Last Thursday, Facebook published a blog post in which they provide some insights into how the social network is fighting extremism and terrorism on the platform. What I found most interesting, was this section:
“When someone tries to upload a terrorist photo or video, our systems look for whether the image matches a known terrorism photo or video. This means that if we previously removed a propaganda video from ISIS, we can work to prevent other accounts from uploading the same video to our site. In many cases, this means that terrorist content intended for upload to Facebook simply never reaches the platform.”
The reason I find this so interesting is that early this year, one of Facebook’s lawyer’s had reportedly insisted that this type of monitoring was far too labour intensive and that the company would need a “miracle machine” to do this. Yet now, Facebook says that “in order to more quickly identify and slow the spread of terrorist content online, we joined with Microsoft, Twitter and YouTube six months ago to announce a shared industry database of ‘hashes’ — unique digital fingerprints for photos and videos — for content produced by or in support of terrorist organizations.”
I guess that means a miracle has happened!
The case that I am referring to is that of the Syrian refugee Anas Modamani, who in 2015 had taken a selfie with German Chancellor Angela Merkel. Later, his image was repeatedly used in defamatory postings on Facebook that incorrectly claimed that he had been accused of attempted murder and terrorism. Modamani sued Facebook in February of this year because he wanted to get an injunction that would force Facebook to automatically identify and remove instances of his photo being abused in this way. The court dismissed the lawsuit in March because it agreed that Facebook is just a platform provider and neither the originator nor a participant of these defamatory postings.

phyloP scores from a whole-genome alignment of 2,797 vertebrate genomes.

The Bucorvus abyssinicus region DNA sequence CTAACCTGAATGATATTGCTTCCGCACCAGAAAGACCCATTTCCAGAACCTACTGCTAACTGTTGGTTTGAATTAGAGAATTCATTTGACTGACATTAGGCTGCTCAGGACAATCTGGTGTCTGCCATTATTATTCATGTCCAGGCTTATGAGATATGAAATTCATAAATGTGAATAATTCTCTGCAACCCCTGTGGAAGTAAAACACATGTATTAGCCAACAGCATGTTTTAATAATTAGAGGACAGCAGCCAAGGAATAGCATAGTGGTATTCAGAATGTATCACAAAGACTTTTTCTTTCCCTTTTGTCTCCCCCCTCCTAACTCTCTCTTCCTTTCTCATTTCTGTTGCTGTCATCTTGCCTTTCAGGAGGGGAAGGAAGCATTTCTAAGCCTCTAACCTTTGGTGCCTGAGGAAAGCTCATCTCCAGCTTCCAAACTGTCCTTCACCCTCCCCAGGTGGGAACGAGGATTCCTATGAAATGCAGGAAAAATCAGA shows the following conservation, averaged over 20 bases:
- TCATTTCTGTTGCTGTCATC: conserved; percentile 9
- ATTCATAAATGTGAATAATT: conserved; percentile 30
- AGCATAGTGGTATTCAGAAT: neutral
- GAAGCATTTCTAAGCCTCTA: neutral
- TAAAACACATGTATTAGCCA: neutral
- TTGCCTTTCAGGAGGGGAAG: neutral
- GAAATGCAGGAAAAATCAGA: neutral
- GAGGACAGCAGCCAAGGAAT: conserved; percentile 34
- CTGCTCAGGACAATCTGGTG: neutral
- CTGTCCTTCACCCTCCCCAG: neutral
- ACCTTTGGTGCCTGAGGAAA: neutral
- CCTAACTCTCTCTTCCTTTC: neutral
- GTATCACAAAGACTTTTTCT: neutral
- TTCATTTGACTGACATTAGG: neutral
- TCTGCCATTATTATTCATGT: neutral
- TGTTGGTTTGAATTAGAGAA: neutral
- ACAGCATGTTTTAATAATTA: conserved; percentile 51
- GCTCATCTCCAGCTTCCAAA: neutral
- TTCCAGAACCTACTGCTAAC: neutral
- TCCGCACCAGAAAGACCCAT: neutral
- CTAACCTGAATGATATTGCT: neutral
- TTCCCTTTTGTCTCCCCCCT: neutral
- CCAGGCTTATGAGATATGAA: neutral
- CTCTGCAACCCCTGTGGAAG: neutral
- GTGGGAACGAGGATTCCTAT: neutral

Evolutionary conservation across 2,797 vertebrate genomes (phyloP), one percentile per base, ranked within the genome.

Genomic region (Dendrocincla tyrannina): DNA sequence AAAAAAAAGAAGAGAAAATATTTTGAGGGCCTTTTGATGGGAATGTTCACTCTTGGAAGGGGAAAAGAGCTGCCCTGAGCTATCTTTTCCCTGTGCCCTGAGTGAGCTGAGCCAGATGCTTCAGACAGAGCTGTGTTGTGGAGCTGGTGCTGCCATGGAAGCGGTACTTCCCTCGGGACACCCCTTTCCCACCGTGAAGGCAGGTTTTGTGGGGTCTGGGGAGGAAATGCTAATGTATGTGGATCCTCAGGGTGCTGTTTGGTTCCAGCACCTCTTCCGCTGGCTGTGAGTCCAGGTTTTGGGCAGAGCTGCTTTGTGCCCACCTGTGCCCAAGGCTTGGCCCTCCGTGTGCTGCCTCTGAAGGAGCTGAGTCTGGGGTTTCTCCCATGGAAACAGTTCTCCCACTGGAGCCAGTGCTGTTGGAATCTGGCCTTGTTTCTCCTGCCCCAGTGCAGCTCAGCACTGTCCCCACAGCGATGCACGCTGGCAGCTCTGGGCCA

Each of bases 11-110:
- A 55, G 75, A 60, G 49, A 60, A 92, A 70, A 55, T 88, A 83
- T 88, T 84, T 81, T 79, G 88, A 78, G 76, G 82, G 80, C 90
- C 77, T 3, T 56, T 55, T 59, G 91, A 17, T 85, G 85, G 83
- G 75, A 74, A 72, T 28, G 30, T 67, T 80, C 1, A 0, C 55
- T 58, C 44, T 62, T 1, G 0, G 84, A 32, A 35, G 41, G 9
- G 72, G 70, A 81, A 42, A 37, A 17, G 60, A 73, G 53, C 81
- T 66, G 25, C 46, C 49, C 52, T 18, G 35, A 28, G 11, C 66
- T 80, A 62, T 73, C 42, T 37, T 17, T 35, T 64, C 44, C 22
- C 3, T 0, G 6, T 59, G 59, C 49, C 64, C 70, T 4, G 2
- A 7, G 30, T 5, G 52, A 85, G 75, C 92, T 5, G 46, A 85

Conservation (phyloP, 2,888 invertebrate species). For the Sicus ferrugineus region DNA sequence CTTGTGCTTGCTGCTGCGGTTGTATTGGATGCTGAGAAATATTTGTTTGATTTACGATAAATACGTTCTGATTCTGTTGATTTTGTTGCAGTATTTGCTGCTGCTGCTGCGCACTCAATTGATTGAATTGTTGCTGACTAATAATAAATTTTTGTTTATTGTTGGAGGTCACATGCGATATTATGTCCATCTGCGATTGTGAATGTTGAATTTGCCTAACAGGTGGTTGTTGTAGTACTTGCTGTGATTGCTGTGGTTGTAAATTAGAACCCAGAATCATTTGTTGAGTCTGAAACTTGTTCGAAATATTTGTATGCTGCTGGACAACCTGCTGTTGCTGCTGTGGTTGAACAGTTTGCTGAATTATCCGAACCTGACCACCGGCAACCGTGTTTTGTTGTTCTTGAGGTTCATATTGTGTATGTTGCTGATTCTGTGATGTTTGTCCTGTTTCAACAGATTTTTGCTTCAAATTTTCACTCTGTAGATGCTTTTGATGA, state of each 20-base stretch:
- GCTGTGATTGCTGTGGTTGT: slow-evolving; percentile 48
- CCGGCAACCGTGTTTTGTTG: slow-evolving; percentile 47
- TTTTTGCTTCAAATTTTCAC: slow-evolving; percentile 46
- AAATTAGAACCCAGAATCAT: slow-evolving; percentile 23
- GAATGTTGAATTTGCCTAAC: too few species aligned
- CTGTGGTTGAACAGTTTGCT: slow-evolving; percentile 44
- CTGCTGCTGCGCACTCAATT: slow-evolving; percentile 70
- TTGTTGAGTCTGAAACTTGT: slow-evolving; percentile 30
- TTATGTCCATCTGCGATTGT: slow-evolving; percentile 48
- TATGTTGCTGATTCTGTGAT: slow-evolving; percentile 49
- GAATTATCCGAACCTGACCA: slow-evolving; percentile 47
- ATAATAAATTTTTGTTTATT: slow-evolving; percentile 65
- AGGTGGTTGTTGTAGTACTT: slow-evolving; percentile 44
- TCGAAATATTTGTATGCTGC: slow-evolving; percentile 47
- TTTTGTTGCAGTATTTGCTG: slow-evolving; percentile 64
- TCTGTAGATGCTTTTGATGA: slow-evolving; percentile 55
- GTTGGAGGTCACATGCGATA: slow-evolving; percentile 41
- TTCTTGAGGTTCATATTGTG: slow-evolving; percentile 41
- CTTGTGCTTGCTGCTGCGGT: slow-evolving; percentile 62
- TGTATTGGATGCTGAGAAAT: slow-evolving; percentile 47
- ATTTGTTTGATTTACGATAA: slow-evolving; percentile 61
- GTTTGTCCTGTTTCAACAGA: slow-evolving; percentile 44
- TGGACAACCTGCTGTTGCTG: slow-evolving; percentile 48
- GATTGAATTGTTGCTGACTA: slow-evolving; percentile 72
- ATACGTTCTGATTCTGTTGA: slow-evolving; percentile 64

However, last week’s blog post clearly shows that Facebook and other tech companies have technology in place, that can do precisely what Modamani asked for. It just seems that in the case of an individual, they simply didn’t want to do it, while in the meantime the political pressure has increased sufficiently to force them to take action.
Personally, I always found the line of argument ludicrous, that it would be too much work to identify these images. If it is possible to quickly and automatically detect songs, videos and images that violate an advertiser’s copyright, then that has to be possible for other types of content as well.
In addition to defamatory content, this technology could also be applied to various forms of misinformation and propaganda that we have seen during recent elections – though we are of course getting into very murky freedom-of-speech territory here! Whether we want social networks to automatically delete misinformation that is harmful but not criminal is a very good question, and I’m not entirely sure of the answer. However, the excuse that such a system would not be technically feasible has now been disproven for once and all.
What are your thoughts? Please leave a comment below!